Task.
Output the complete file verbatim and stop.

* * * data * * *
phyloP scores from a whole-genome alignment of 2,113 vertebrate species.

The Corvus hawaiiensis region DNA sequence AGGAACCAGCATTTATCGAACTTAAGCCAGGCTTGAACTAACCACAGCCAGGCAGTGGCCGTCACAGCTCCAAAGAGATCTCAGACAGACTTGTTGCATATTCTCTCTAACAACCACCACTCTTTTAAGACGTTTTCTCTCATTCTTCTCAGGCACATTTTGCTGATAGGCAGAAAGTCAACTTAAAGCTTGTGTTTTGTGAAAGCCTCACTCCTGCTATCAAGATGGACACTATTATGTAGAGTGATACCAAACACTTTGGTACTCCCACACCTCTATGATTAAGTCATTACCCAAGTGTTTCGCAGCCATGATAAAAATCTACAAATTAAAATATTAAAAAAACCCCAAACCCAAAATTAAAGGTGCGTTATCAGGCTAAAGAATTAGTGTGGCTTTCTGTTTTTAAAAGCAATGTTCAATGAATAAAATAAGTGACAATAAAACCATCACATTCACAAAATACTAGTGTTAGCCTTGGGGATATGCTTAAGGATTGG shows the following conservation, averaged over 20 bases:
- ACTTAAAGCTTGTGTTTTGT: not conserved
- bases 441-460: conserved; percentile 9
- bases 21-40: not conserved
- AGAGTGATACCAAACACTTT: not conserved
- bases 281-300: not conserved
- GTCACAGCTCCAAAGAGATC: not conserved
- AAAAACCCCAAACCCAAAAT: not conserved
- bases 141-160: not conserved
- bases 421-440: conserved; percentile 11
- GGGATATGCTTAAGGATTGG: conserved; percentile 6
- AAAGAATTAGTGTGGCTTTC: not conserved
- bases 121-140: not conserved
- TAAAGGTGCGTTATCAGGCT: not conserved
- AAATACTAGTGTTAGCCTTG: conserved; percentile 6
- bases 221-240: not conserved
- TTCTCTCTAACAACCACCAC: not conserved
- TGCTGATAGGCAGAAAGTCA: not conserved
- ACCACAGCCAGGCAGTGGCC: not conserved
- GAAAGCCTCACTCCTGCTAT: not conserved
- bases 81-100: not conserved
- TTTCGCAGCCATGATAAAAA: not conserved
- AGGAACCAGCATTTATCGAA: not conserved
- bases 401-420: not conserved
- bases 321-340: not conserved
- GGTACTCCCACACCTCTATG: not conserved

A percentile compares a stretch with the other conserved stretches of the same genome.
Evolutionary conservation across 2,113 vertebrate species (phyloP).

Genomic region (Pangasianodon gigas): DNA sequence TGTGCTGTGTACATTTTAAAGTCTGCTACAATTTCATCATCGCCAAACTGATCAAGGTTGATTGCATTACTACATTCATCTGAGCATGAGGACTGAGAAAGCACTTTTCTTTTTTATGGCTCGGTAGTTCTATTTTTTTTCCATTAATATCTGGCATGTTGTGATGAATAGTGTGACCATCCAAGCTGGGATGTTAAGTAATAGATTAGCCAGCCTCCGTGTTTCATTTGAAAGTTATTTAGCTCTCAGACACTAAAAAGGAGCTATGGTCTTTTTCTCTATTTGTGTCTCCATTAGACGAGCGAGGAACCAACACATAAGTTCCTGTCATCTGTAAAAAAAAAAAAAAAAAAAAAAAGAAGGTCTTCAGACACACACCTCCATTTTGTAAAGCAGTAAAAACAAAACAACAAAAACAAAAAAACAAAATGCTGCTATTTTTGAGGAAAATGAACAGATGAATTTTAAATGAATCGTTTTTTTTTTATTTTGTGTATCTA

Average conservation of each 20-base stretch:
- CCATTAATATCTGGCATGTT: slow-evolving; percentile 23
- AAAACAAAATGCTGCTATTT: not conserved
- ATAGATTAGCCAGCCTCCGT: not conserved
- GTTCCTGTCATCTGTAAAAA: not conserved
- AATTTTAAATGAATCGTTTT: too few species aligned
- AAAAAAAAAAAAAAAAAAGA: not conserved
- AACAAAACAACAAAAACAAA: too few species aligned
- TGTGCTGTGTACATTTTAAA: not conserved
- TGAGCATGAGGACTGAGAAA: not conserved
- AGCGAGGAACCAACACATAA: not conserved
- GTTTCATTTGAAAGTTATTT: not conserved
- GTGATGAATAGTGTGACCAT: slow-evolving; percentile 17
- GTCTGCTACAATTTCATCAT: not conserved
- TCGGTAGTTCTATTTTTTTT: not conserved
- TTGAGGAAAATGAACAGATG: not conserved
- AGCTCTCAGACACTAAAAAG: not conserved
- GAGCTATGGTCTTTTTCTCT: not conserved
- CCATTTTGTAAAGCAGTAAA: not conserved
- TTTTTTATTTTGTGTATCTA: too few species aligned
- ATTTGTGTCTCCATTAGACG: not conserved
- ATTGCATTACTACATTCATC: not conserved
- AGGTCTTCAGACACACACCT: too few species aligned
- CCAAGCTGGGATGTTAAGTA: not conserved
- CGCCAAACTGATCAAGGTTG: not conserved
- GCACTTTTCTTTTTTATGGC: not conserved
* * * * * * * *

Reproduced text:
phyloP scores from a whole-genome alignment of 2,113 vertebrate species.

The Corvus hawaiiensis region DNA sequence AGGAACCAGCATTTATCGAACTTAAGCCAGGCTTGAACTAACCACAGCCAGGCAGTGGCCGTCACAGCTCCAAAGAGATCTCAGACAGACTTGTTGCATATTCTCTCTAACAACCACCACTCTTTTAAGACGTTTTCTCTCATTCTTCTCAGGCACATTTTGCTGATAGGCAGAAAGTCAACTTAAAGCTTGTGTTTTGTGAAAGCCTCACTCCTGCTATCAAGATGGACACTATTATGTAGAGTGATACCAAACACTTTGGTACTCCCACACCTCTATGATTAAGTCATTACCCAAGTGTTTCGCAGCCATGATAAAAATCTACAAATTAAAATATTAAAAAAACCCCAAACCCAAAATTAAAGGTGCGTTATCAGGCTAAAGAATTAGTGTGGCTTTCTGTTTTTAAAAGCAATGTTCAATGAATAAAATAAGTGACAATAAAACCATCACATTCACAAAATACTAGTGTTAGCCTTGGGGATATGCTTAAGGATTGG shows the following conservation, averaged over 20 bases:
- ACTTAAAGCTTGTGTTTTGT: not conserved
- bases 441-460: conserved; percentile 9
- bases 21-40: not conserved
- AGAGTGATACCAAACACTTT: not conserved
- bases 281-300: not conserved
- GTCACAGCTCCAAAGAGATC: not conserved
- AAAAACCCCAAACCCAAAAT: not conserved
- bases 141-160: not conserved
- bases 421-440: conserved; percentile 11
- GGGATATGCTTAAGGATTGG: conserved; percentile 6
- AAAGAATTAGTGTGGCTTTC: not conserved
- bases 121-140: not conserved
- TAAAGGTGCGTTATCAGGCT: not conserved
- AAATACTAGTGTTAGCCTTG: conserved; percentile 6
- bases 221-240: not conserved
- TTCTCTCTAACAACCACCAC: not conserved
- TGCTGATAGGCAGAAAGTCA: not conserved
- ACCACAGCCAGGCAGTGGCC: not conserved
- GAAAGCCTCACTCCTGCTAT: not conserved
- bases 81-100: not conserved
- TTTCGCAGCCATGATAAAAA: not conserved
- AGGAACCAGCATTTATCGAA: not conserved
- bases 401-420: not conserved
- bases 321-340: not conserved
- GGTACTCCCACACCTCTATG: not conserved

A percentile compares a stretch with the other conserved stretches of the same genome.
Evolutionary conservation across 2,113 vertebrate species (phyloP).

Genomic region (Pangasianodon gigas): DNA sequence TGTGCTGTGTACATTTTAAAGTCTGCTACAATTTCATCATCGCCAAACTGATCAAGGTTGATTGCATTACTACATTCATCTGAGCATGAGGACTGAGAAAGCACTTTTCTTTTTTATGGCTCGGTAGTTCTATTTTTTTTCCATTAATATCTGGCATGTTGTGATGAATAGTGTGACCATCCAAGCTGGGATGTTAAGTAATAGATTAGCCAGCCTCCGTGTTTCATTTGAAAGTTATTTAGCTCTCAGACACTAAAAAGGAGCTATGGTCTTTTTCTCTATTTGTGTCTCCATTAGACGAGCGAGGAACCAACACATAAGTTCCTGTCATCTGTAAAAAAAAAAAAAAAAAAAAAAAGAAGGTCTTCAGACACACACCTCCATTTTGTAAAGCAGTAAAAACAAAACAACAAAAACAAAAAAACAAAATGCTGCTATTTTTGAGGAAAATGAACAGATGAATTTTAAATGAATCGTTTTTTTTTTATTTTGTGTATCTA

Average conservation of each 20-base stretch:
- CCATTAATATCTGGCATGTT: slow-evolving; percentile 23
- AAAACAAAATGCTGCTATTT: not conserved
- ATAGATTAGCCAGCCTCCGT: not conserved
- GTTCCTGTCATCTGTAAAAA: not conserved
- AATTTTAAATGAATCGTTTT: too few species aligned
- AAAAAAAAAAAAAAAAAAGA: not conserved
- AACAAAACAACAAAAACAAA: too few species aligned
- TGTGCTGTGTACATTTTAAA: not conserved
- TGAGCATGAGGACTGAGAAA: not conserved
- AGCGAGGAACCAACACATAA: not conserved
- GTTTCATTTGAAAGTTATTT: not conserved
- GTGATGAATAGTGTGACCAT: slow-evolving; percentile 17
- GTCTGCTACAATTTCATCAT: not conserved
- TCGGTAGTTCTATTTTTTTT: not conserved
- TTGAGGAAAATGAACAGATG: not conserved
- AGCTCTCAGACACTAAAAAG: not conserved
- GAGCTATGGTCTTTTTCTCT: not conserved
- CCATTTTGTAAAGCAGTAAA: not conserved
- TTTTTTATTTTGTGTATCTA: too few species aligned
- ATTTGTGTCTCCATTAGACG: not conserved
- ATTGCATTACTACATTCATC: not conserved
- AGGTCTTCAGACACACACCT: too few species aligned
- CCAAGCTGGGATGTTAAGTA: not conserved
- CGCCAAACTGATCAAGGTTG: not conserved
- GCACTTTTCTTTTTTATGGC: not conserved